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11 Cards in this Set

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Explain “Corinth was the first city in which the pattern of Gospel-penetration, opposition/persecution, and withdrawal to another city was altered.”
Review the pattern in Acts 16-18, where Paul went to a city, preached in the synagoues, and then there was a response. In Corinth that pattern had a different response.
Give the background to Paul’s ministry in Corinth with respect to his ministry practice, converts, opposition, and length of labors.
In the beginning of his ministry at Corinth, Paul concentrated his efforts on the Jewish synagogue, as was his practice.

He witness Crispus, the ruler of the synagogue, and his family come to faith in Christ.

Acts 18:8 (ESV)
Crispus, the ruler of the synagogue, believed in the Lord, together with his entire household. And many of the Corinthians hearing Paul believed and were baptized.

1 Corinthians 1:14 (ESV)
I thank God that I baptized none of you except Crispus and Gaius,

However, after increased opposition, Paul turned to the Gentiles after being encouraged by a vision.

Acts 18:9–10 (ESV)
And the Lord said to Paul one night in a vision, “Do not be afraid, but go on speaking and do not be silent, for I am with you, and no one will attack you to harm you, for I have many in this city who are my people.”

He labored in Corinth for eighteen months until a church was established.
Explain what is meant literarily by Corinthians A, B, C, D
“Corinthians A,”
1 Corinthians 5:9–10 (ESV)
I wrote to you in my letter not to associate with sexually immoral people— not at all meaning the sexually immoral of this world, or the greedy and swindlers, or idolaters, since then you would need to go out of the world.

“Corinthians B”

1 Corinthians

“Corinthians C”

2 Corinthians 2:4 (ESV)
For I wrote to you out of much affliction and anguish of heart and with many tears, not to cause you pain but to let you know the abundant love that I have for you.

“Corinthians D”

2 Corinthians
Explain the occasion for this epistle and Scriptures references to indicate such.
Ephesus’s letter about“Chloe’s household” (1:11) about division in the Corinthian church. Stephanas, Fortunatus, and Achaicus traveled as delegates from Corinth to bring a gift to Paul, their report of the happenings a Corinth, and a letter with questions to Paul

1 Corinthians 7:1 (ESV)
1 Now concerning the matters about which you wrote: “It is good for a man not to have sexual relations with a woman.”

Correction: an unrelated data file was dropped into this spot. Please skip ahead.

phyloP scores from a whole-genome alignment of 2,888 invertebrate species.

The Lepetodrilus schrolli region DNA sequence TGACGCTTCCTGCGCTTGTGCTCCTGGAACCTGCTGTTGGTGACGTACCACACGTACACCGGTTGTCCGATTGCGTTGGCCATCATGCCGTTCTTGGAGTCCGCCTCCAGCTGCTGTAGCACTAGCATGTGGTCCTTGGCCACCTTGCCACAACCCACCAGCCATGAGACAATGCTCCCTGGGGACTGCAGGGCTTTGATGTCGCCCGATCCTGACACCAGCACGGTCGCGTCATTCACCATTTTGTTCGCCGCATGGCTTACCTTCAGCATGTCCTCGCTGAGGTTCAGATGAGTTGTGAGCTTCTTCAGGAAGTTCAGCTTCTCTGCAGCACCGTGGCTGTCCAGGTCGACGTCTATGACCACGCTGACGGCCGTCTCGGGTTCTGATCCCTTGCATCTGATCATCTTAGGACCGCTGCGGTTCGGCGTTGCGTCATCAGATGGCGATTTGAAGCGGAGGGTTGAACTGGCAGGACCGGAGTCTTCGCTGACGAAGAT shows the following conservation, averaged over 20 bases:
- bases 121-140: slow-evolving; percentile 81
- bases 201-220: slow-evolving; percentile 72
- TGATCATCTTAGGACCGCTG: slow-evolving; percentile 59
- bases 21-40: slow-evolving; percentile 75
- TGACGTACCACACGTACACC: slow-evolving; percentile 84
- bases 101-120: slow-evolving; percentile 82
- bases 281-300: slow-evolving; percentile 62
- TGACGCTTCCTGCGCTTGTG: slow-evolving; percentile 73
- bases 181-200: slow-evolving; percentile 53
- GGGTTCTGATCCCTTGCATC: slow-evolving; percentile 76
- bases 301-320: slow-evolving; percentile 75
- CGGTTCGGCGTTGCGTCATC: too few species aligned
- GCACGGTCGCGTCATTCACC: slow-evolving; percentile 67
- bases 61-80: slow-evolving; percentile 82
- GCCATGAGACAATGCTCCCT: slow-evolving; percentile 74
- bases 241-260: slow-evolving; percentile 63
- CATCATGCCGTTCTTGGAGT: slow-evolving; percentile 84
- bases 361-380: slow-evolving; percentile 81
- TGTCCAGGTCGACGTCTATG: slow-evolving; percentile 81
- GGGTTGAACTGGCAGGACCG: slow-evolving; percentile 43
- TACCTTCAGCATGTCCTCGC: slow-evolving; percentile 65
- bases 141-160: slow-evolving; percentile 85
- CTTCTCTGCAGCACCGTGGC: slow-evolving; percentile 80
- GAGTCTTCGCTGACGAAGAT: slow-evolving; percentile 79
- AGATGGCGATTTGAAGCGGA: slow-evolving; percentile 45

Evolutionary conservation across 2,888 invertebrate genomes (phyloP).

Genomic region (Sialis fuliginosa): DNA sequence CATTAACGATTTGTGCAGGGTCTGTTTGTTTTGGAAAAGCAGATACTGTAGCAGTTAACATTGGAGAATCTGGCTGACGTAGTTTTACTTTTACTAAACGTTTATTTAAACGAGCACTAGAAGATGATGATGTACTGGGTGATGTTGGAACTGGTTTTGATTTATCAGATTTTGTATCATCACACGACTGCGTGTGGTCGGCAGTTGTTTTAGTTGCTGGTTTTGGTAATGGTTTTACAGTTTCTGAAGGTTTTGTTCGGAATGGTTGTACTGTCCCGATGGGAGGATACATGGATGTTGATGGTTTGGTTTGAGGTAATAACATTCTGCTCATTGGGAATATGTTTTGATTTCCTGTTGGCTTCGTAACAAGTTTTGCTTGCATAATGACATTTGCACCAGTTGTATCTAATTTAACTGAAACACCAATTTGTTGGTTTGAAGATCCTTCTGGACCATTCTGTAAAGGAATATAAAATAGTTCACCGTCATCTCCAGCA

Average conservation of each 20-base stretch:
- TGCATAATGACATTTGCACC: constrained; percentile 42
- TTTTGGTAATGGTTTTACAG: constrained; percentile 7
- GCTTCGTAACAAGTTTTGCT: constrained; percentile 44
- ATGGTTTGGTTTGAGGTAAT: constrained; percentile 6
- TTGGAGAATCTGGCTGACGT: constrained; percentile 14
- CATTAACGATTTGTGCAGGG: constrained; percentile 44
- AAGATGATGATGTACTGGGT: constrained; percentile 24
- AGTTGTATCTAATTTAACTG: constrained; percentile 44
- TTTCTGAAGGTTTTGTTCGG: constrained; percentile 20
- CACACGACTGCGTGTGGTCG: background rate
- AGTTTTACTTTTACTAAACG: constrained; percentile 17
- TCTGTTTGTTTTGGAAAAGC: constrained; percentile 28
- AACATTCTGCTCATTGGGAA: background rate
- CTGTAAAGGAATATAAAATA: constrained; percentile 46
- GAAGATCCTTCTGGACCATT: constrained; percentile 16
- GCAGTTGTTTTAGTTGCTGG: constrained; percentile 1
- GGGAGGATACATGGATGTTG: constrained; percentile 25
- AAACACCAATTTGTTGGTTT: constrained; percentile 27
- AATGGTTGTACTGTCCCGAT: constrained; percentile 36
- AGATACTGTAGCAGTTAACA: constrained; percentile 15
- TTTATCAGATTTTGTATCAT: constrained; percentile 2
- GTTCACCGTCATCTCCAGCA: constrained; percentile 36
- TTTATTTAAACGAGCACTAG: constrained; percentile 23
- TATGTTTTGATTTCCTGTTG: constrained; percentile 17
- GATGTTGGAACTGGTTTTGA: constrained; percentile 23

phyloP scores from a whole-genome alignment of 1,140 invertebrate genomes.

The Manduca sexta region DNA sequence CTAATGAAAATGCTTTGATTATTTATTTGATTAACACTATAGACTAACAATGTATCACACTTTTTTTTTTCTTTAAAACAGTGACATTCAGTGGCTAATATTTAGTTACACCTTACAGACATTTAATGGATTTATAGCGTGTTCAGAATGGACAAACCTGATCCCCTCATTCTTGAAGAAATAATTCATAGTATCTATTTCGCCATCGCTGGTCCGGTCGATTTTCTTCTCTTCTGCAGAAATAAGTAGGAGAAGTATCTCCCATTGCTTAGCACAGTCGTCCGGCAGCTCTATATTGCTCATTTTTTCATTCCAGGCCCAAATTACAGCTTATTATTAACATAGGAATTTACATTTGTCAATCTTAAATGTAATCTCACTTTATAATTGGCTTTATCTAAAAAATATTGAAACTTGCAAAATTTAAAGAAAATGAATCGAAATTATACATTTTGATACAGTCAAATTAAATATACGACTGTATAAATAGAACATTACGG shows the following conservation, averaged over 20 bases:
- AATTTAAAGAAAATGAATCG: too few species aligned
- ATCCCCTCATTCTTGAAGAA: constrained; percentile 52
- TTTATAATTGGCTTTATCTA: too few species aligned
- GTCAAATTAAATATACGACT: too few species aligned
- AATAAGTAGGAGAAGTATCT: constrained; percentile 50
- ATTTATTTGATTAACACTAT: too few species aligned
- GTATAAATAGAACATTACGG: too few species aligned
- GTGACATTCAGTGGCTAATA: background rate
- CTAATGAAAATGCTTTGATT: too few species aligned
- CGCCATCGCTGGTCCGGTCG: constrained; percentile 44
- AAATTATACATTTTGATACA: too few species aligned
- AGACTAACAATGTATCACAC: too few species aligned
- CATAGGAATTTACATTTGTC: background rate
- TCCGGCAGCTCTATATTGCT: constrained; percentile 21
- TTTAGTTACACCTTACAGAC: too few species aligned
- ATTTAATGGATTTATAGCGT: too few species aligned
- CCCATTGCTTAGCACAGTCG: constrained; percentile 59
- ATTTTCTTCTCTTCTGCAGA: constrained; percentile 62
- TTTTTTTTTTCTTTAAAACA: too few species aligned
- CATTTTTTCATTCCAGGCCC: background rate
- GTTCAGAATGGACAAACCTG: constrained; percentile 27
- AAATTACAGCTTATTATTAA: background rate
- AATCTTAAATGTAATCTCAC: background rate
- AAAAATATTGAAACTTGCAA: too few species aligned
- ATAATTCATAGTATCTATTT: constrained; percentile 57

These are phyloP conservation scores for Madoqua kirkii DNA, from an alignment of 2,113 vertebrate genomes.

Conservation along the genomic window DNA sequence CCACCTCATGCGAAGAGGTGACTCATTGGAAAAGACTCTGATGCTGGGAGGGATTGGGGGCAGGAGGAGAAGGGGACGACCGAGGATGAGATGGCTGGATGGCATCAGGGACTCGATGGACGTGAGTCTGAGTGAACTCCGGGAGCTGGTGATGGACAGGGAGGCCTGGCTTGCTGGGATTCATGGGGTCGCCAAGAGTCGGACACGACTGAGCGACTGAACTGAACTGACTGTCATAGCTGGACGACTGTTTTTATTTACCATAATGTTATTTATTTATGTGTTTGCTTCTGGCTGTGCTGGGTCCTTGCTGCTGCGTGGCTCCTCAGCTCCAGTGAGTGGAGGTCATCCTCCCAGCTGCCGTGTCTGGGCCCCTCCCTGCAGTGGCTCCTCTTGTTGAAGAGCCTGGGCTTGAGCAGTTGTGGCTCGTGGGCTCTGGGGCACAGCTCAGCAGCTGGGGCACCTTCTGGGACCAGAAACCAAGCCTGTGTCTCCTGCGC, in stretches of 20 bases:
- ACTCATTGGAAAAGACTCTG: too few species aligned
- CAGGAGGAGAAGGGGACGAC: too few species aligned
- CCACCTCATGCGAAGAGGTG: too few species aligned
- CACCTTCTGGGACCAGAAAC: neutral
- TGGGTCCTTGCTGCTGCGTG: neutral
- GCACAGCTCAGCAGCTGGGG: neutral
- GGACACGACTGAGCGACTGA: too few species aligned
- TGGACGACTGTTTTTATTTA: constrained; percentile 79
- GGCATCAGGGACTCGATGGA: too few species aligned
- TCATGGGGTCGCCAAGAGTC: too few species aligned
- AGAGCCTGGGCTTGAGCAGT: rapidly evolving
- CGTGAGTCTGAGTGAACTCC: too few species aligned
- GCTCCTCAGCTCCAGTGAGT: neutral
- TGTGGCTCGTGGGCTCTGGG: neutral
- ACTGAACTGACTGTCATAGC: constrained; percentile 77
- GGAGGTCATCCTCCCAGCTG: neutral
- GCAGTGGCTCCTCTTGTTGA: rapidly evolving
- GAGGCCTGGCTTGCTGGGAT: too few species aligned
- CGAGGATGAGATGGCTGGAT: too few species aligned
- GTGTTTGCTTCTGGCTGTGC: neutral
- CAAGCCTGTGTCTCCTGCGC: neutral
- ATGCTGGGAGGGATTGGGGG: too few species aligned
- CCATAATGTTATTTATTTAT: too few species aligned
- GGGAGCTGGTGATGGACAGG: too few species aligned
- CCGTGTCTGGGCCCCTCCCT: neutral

Give a 2-level outline based on the occasion of the epistle (i.e., see the Outline Chart for I Corinthians).
I. “Chloe’s House” chapters1-6

-Correcting inappropriate judgments through disagreements (1-4)
-Guiding necessary judgments (5-6),

II. “Question” Chapters 7-16

Questions needing guidance as marriage judgments 8 – 10
Questions needing guidance in use of freedom 11
Questions needing guidance concerning judgments
related to order of Creation 11:17-34
Questions needing guidance concerning judgments
related to apostolic tradition of the Lord’s Supper 12 – 14
Questions needing guidance concerning the loving use of spiritual gifts 15 Questions needing guidance concerning the truth about the resurrection 16:1-4 Question concerning the collection for the saints; final thoughts
State the Message of I Corinthians
Basic decisions facing Christians in the world ought to be based on wisdom implicit in the Gospel.
Explain from I Corinthians 7 how you would respond to a believer, divorced from his living wife who is not yet remarried but does not desire reconciliation, the divorce occurring while both the husband and wife were in unbelief
Paul’s overwhelming teaching is that separation and divorce, pre- or post-Christ being of no consequence (“condition when called”), are not permissible for the Christian. Again, if one was called – effectively summoned to salvation by Christ, forgiven of sin, and justified – while a divorcee, coming to Christ – being forgiven – does not change the social status. The divorcee must remain as he / she is.
Bill Galbraith suggest the central message of 2 Corinthians is ‘transformation occurs through ministry.” Give three examples of transformations in 2 Corinthians mentioned by Mr. Galbraith.
Paul was transformed through ministry, converts transformed through ministry, believers transformed through ministry.
Explain why some scholars think parts of 2 Corinthians are later insertions from non-extant letters of Paul. Based on Mr. Galbraith’s notes and lecture, and the classroom discussion, explain how would you respond to these criticisms.
Scholars believe second Corinthians are insertions because Paul jumps around when it comes to topics and fails to maintain a cohesive flow. This can be answered by the understanding that the letter is a personal, Letter, were consistency isn’t as much the purpose, as is Paul sharing his experiences, Just as regular conversation would ensue.
Give a 1-level outline of 2 Corinthians based on the work of Mr. Galbraith.
Introduction (1)

Ministry of Transformation (1-7)

Gracious Giving (8-9)

Ministry with Authority (10-13)

Conclusion (13)
Explain the identity of Paul’s opponents in 2 Corinthians. Explain the types of charges they levied at Paul (cf. 2 Cor. 1:17-20; 7:2; 10:1, 10-12; 11:12; 12:19), and the danger they were to the church (11:4).
False Teachers, apostles, deceitful workmen within the congregation, Indecisive, taking advantage of the people, corruption, unimpressive,